An appetite for the fruit of the vine accompanied the Spanish flag and the cross to the Americas. Spanish conquistadores, settlers, and friars preferred wine to the fermented beverages of Amerindians. Reproduction of Iberian secular and religious culture in the New World meant transplantation of viticulture. Sanctification of religious rituals required wine, and missionaries carried vine cultivation and wine production to all corners of the Spanish and Portuguese colonies. Wine was also a staple of the "civilized class" (gente decente), which ensured wine imports and eventually the establishment of private vineyards and wineries.
Cultivation and fermentation of grapes followed the path of conquest. After Hernán Cortés defeated the Aztecs, he ordered his encomenderos to plant 1,000 vines for every 100 Amerindians under their care each year for five years. Vineyards and wine production in New Spain centered in Parras, Durango, San Luis de la Paz, and Celaya, north of Mexico City. The first commercial wineries began operation in Parras no later than 1623. By 1779 Franciscan missionaries had carried vine cultivation (Vitis vinifera) into California at Mission San Juan Capistrano. Grape cultivation spread throughout the California mission system, and at Mission San Gabriel it grew into a successful business. Under the guidance of Father José Zalvidea, the annual yield at San Gabriel increased between 1806 and 1827, when production reached 400 to 600 barrels of wine and 200 barrels of brandy. These early vineyards produced the Mission grape, known in other regions of the empire as the Criolla or Pais grape.
In South America, Spanish settlers had introduced vine cultivation into the heartland of the Inca Empire by the 1540s. Bartolomeu de Terrazas pioneered viticulture in the Cuzco area, and grapes planted on the eastern slopes of the Andes and near Charcas supported the manufacture of aguardiente. Neither of these efforts was as successful as the vines introduced by Francisco de Carabantes in the more hospitable desert coastal zone. Vineyards soon blossomed around Lima, Trujillo, and Arequipa. Jesuit estates in the southern coastal region controlled some of the largest and most productive vineyards. Carabantes carried vines to Chile when he was sent by Pedro de Valdivia's expedition in 1548. The vineyard of Diego García de Cáceres produced the first Chilean sacramental wine in 1555. Francisco de Aguirre planted vines in the north near Copiapó, Chile, and his son-in-law, Juan Jufré, expanded cultivation and carried vines across the Andes to the Cuyo region of Argentina before 1570. Catholic missionaries carried vines into the more remote regions of South America to ensure a steady supply of sacramental wine.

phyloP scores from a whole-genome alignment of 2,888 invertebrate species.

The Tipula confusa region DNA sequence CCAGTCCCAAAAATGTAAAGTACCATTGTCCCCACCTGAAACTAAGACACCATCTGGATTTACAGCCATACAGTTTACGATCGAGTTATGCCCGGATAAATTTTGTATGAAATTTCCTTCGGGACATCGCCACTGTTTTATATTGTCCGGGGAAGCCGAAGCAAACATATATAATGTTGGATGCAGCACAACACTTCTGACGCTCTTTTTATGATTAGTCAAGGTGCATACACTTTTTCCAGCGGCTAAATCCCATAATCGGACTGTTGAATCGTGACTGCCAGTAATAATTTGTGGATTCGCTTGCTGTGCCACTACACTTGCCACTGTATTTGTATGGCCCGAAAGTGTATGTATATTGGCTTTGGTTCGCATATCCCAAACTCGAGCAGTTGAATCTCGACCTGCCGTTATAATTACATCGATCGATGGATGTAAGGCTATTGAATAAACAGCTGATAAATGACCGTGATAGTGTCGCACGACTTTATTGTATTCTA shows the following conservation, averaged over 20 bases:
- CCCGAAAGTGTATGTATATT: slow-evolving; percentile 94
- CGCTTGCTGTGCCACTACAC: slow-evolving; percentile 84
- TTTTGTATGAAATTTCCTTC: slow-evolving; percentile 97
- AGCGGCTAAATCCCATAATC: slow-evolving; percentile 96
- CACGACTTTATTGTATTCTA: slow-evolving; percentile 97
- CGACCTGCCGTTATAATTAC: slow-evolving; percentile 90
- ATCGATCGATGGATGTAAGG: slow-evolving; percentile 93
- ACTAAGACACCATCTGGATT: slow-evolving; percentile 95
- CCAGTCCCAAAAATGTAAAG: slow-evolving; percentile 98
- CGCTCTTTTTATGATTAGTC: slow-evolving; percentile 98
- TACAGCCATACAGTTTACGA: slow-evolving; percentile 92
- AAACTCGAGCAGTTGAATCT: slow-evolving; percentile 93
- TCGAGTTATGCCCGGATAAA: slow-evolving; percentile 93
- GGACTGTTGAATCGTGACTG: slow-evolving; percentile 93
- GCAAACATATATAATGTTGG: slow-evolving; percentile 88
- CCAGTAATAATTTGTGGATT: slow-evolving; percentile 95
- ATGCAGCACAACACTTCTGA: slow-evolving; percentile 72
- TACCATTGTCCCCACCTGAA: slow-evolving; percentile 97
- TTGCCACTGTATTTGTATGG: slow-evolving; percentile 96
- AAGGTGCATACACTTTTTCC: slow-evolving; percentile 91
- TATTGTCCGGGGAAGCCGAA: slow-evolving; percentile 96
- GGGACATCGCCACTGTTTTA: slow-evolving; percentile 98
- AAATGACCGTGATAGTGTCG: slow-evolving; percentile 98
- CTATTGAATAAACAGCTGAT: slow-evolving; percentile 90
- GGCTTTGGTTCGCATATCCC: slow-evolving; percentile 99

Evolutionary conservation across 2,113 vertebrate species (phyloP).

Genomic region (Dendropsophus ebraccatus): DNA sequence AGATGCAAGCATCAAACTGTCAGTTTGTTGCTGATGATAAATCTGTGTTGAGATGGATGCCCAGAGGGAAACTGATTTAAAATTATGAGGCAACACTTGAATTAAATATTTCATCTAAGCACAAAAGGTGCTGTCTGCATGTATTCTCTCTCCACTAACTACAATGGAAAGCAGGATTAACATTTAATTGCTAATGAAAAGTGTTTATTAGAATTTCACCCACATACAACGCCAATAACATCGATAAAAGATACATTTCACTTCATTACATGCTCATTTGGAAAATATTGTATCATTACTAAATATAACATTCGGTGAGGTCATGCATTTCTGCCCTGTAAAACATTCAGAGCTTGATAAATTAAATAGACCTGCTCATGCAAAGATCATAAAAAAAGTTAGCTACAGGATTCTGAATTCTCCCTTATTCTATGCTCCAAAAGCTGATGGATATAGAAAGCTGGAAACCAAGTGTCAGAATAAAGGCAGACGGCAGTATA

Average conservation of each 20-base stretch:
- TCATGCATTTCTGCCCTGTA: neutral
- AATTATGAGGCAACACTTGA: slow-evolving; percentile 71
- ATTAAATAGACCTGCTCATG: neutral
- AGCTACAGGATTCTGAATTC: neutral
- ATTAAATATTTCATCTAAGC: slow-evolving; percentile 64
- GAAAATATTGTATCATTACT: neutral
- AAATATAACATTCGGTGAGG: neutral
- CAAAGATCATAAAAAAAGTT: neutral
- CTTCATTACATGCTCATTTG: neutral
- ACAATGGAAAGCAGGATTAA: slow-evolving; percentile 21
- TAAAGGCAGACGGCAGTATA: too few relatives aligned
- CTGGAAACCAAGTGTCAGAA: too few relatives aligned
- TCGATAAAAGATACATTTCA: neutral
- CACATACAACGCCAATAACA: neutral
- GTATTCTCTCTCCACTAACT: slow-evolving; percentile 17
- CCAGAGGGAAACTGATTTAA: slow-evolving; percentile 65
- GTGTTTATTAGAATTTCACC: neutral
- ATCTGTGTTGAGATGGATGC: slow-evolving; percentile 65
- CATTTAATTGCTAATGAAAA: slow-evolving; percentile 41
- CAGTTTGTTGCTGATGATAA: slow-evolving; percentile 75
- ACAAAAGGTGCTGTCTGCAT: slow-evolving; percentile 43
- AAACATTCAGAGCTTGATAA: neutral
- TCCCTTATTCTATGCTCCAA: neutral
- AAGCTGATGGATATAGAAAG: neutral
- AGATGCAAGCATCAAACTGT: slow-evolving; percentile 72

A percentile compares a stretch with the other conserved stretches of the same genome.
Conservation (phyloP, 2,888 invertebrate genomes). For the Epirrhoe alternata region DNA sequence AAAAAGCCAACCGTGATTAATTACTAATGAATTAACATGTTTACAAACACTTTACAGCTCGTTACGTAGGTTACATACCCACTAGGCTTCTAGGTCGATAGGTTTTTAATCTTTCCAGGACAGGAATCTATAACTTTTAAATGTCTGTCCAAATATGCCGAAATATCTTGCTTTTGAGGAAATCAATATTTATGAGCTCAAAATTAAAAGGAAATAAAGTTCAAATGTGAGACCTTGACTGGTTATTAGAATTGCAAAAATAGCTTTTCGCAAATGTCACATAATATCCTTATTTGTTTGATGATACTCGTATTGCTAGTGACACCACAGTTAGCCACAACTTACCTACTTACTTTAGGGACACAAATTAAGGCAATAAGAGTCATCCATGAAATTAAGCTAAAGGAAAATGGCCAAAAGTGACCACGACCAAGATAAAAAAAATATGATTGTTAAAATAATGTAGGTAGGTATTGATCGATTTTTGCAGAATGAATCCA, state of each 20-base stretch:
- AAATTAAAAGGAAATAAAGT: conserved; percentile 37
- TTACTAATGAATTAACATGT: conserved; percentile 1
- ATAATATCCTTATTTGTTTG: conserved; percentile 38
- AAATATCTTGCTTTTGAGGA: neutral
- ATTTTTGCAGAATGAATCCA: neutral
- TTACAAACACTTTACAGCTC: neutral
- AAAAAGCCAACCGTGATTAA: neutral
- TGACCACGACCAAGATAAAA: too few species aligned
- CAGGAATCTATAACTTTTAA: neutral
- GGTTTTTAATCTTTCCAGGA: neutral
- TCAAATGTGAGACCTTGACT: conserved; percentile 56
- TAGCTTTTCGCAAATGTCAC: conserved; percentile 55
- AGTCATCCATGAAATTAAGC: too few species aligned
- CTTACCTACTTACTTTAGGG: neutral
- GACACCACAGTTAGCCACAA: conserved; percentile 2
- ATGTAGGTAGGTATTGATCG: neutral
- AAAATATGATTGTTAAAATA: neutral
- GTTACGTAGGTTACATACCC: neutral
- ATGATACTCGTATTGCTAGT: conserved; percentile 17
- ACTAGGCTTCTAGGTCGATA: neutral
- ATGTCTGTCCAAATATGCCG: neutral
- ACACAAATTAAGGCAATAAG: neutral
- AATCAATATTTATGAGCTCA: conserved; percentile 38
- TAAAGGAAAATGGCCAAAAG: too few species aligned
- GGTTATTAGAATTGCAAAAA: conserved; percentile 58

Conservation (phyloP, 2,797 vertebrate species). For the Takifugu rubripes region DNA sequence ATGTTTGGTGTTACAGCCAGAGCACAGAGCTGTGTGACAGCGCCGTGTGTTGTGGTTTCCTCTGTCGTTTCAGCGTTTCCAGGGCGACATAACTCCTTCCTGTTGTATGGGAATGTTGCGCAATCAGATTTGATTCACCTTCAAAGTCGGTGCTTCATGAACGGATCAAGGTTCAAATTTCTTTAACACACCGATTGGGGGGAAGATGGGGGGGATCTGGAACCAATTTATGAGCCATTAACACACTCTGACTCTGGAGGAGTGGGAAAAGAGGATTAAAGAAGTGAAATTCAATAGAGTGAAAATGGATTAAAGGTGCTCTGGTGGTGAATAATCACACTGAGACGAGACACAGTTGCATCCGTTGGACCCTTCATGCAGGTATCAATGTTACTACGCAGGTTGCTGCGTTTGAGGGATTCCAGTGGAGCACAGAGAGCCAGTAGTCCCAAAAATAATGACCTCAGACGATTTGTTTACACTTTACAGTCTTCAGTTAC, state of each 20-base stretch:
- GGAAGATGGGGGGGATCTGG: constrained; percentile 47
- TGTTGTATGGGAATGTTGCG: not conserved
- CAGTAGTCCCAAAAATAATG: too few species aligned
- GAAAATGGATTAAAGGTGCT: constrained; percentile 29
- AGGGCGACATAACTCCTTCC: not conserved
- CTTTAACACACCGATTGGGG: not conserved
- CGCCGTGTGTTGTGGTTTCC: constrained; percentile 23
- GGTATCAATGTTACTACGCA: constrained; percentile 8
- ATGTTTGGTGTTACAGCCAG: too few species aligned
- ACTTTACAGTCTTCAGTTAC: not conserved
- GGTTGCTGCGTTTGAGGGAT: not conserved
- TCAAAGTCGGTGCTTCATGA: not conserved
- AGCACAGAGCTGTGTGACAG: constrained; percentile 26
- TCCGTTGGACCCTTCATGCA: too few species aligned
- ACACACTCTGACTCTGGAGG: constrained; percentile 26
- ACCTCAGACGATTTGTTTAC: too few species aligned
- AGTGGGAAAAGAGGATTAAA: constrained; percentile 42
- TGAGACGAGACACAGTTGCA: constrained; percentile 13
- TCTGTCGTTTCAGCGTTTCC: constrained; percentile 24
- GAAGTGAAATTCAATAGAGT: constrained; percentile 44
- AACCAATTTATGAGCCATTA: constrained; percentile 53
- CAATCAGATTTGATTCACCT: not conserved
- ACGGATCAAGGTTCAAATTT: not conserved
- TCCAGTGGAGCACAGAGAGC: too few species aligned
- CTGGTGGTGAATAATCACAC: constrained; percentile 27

Vines on the east coast of South America came directly from Europe. An expedition by Martim Afonso de Sousa, captain-general of São Vicente, transported the first vines to Brazil around 1532. Older settlements in Paraguay provided the Jesuit priest Pablo Cedrón with vines for missions in Santiago del Estero in 1557 and later in Córdoba. A Jesuit missionary, Roque González De La Cruz, brought vines to the mission of Santa Cruz do Sul in the Portuguese territory of Rio Grande do Sul in 1626.
LIMITS ON PRODUCTION
Cultivation of the vine and production of wine became so successful in the Spanish colonies that wine producers in Spain convinced King Philip II to restrict American production. In 1595 the Council of the Indies imposed limits on wine production and vine cultivation. Philip II's successors repeated the restrictions in 1620, 1628, and 1631. In 1654 the imperial government prohibited new plantations and levied a tax on established vineyards. Despite the crown's attempts to restrict grapevines in its American colonies, Vitis vinifera and the Muscat of Alexandria prospered there. Locally produced wine remained an important item in regional trading networks throughout the empire.
Although crown efforts failed to eliminate the colonial wine industry, other factors inhibited its growth. Restricted by regional markets, limited capital, and primitive technology, colonial vintagers operated on a small scale. Vine stocks deteriorated; primitive wine presses, labor-intensive methods of expressing juice, and inadequate storage facilities and temperature controls impeded expansion. When trade restrictions were lifted at the end of the colonial period, European wines—French, Italian, and Spanish—flooded the Latin American market.